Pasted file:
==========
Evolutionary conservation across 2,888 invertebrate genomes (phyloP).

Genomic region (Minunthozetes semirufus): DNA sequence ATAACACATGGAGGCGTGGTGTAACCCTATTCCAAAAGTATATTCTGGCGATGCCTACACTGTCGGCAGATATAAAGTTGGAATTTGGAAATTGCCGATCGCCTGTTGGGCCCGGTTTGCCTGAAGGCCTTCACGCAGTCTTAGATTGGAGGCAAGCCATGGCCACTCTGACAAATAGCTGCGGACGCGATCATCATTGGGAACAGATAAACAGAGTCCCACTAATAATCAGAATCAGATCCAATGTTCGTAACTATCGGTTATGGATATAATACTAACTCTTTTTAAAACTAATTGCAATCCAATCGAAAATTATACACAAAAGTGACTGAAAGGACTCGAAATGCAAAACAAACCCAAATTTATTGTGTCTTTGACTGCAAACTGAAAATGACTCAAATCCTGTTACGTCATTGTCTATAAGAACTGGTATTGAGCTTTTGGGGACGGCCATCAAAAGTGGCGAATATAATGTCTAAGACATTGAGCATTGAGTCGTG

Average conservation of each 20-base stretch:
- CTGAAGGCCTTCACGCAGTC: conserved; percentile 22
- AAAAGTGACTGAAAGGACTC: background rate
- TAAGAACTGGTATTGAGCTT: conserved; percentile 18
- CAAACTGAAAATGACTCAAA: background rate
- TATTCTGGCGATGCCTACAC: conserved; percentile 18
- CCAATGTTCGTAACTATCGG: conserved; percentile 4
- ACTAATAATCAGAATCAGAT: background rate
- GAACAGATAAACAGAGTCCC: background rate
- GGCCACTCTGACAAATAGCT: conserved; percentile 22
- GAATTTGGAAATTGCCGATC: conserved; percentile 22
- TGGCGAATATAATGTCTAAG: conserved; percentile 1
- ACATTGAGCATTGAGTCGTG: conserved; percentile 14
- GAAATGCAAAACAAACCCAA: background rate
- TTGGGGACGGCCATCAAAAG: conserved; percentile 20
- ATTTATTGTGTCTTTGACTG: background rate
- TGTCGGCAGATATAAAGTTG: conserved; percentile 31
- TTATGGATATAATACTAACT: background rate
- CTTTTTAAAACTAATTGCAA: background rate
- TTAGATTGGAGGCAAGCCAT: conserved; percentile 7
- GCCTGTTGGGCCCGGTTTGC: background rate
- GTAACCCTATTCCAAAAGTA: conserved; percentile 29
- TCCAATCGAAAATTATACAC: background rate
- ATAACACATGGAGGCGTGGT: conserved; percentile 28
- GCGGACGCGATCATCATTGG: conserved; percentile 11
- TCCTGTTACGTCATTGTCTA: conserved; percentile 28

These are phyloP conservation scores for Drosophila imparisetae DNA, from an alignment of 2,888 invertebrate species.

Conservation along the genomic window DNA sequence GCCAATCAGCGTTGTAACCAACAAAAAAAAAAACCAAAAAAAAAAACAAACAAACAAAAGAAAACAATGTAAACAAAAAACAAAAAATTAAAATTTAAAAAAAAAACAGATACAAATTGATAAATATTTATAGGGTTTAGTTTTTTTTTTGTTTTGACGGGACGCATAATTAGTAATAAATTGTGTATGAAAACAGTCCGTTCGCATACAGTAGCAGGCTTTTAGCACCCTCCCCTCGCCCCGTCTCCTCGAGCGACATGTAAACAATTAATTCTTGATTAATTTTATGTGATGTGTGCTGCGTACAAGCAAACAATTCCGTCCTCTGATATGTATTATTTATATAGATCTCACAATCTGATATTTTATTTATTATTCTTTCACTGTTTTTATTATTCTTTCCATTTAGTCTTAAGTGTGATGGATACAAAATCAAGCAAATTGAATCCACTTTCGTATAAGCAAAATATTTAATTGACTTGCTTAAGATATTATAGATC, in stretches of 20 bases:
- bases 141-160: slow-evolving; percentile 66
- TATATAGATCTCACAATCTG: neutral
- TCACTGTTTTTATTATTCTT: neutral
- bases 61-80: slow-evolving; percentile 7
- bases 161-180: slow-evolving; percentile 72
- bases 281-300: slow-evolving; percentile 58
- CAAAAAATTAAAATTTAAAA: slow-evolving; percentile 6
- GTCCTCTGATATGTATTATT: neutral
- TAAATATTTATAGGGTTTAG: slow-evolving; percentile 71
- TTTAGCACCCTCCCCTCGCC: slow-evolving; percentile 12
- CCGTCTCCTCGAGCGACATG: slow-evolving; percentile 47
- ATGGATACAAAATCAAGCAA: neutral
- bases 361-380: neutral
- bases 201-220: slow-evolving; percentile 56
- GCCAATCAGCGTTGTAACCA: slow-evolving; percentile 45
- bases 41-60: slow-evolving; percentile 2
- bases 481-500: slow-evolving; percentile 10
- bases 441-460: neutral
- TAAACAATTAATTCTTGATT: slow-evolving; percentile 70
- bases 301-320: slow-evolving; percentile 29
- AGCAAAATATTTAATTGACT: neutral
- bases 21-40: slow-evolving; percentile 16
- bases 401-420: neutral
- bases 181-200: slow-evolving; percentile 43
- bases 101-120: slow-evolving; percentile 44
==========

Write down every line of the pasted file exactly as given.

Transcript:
Evolutionary conservation across 2,888 invertebrate genomes (phyloP).

Genomic region (Minunthozetes semirufus): DNA sequence ATAACACATGGAGGCGTGGTGTAACCCTATTCCAAAAGTATATTCTGGCGATGCCTACACTGTCGGCAGATATAAAGTTGGAATTTGGAAATTGCCGATCGCCTGTTGGGCCCGGTTTGCCTGAAGGCCTTCACGCAGTCTTAGATTGGAGGCAAGCCATGGCCACTCTGACAAATAGCTGCGGACGCGATCATCATTGGGAACAGATAAACAGAGTCCCACTAATAATCAGAATCAGATCCAATGTTCGTAACTATCGGTTATGGATATAATACTAACTCTTTTTAAAACTAATTGCAATCCAATCGAAAATTATACACAAAAGTGACTGAAAGGACTCGAAATGCAAAACAAACCCAAATTTATTGTGTCTTTGACTGCAAACTGAAAATGACTCAAATCCTGTTACGTCATTGTCTATAAGAACTGGTATTGAGCTTTTGGGGACGGCCATCAAAAGTGGCGAATATAATGTCTAAGACATTGAGCATTGAGTCGTG

Average conservation of each 20-base stretch:
- CTGAAGGCCTTCACGCAGTC: conserved; percentile 22
- AAAAGTGACTGAAAGGACTC: background rate
- TAAGAACTGGTATTGAGCTT: conserved; percentile 18
- CAAACTGAAAATGACTCAAA: background rate
- TATTCTGGCGATGCCTACAC: conserved; percentile 18
- CCAATGTTCGTAACTATCGG: conserved; percentile 4
- ACTAATAATCAGAATCAGAT: background rate
- GAACAGATAAACAGAGTCCC: background rate
- GGCCACTCTGACAAATAGCT: conserved; percentile 22
- GAATTTGGAAATTGCCGATC: conserved; percentile 22
- TGGCGAATATAATGTCTAAG: conserved; percentile 1
- ACATTGAGCATTGAGTCGTG: conserved; percentile 14
- GAAATGCAAAACAAACCCAA: background rate
- TTGGGGACGGCCATCAAAAG: conserved; percentile 20
- ATTTATTGTGTCTTTGACTG: background rate
- TGTCGGCAGATATAAAGTTG: conserved; percentile 31
- TTATGGATATAATACTAACT: background rate
- CTTTTTAAAACTAATTGCAA: background rate
- TTAGATTGGAGGCAAGCCAT: conserved; percentile 7
- GCCTGTTGGGCCCGGTTTGC: background rate
- GTAACCCTATTCCAAAAGTA: conserved; percentile 29
- TCCAATCGAAAATTATACAC: background rate
- ATAACACATGGAGGCGTGGT: conserved; percentile 28
- GCGGACGCGATCATCATTGG: conserved; percentile 11
- TCCTGTTACGTCATTGTCTA: conserved; percentile 28

These are phyloP conservation scores for Drosophila imparisetae DNA, from an alignment of 2,888 invertebrate species.

Conservation along the genomic window DNA sequence GCCAATCAGCGTTGTAACCAACAAAAAAAAAAACCAAAAAAAAAAACAAACAAACAAAAGAAAACAATGTAAACAAAAAACAAAAAATTAAAATTTAAAAAAAAAACAGATACAAATTGATAAATATTTATAGGGTTTAGTTTTTTTTTTGTTTTGACGGGACGCATAATTAGTAATAAATTGTGTATGAAAACAGTCCGTTCGCATACAGTAGCAGGCTTTTAGCACCCTCCCCTCGCCCCGTCTCCTCGAGCGACATGTAAACAATTAATTCTTGATTAATTTTATGTGATGTGTGCTGCGTACAAGCAAACAATTCCGTCCTCTGATATGTATTATTTATATAGATCTCACAATCTGATATTTTATTTATTATTCTTTCACTGTTTTTATTATTCTTTCCATTTAGTCTTAAGTGTGATGGATACAAAATCAAGCAAATTGAATCCACTTTCGTATAAGCAAAATATTTAATTGACTTGCTTAAGATATTATAGATC, in stretches of 20 bases:
- bases 141-160: slow-evolving; percentile 66
- TATATAGATCTCACAATCTG: neutral
- TCACTGTTTTTATTATTCTT: neutral
- bases 61-80: slow-evolving; percentile 7
- bases 161-180: slow-evolving; percentile 72
- bases 281-300: slow-evolving; percentile 58
- CAAAAAATTAAAATTTAAAA: slow-evolving; percentile 6
- GTCCTCTGATATGTATTATT: neutral
- TAAATATTTATAGGGTTTAG: slow-evolving; percentile 71
- TTTAGCACCCTCCCCTCGCC: slow-evolving; percentile 12
- CCGTCTCCTCGAGCGACATG: slow-evolving; percentile 47
- ATGGATACAAAATCAAGCAA: neutral
- bases 361-380: neutral
- bases 201-220: slow-evolving; percentile 56
- GCCAATCAGCGTTGTAACCA: slow-evolving; percentile 45
- bases 41-60: slow-evolving; percentile 2
- bases 481-500: slow-evolving; percentile 10
- bases 441-460: neutral
- TAAACAATTAATTCTTGATT: slow-evolving; percentile 70
- bases 301-320: slow-evolving; percentile 29
- AGCAAAATATTTAATTGACT: neutral
- bases 21-40: slow-evolving; percentile 16
- bases 401-420: neutral
- bases 181-200: slow-evolving; percentile 43
- bases 101-120: slow-evolving; percentile 44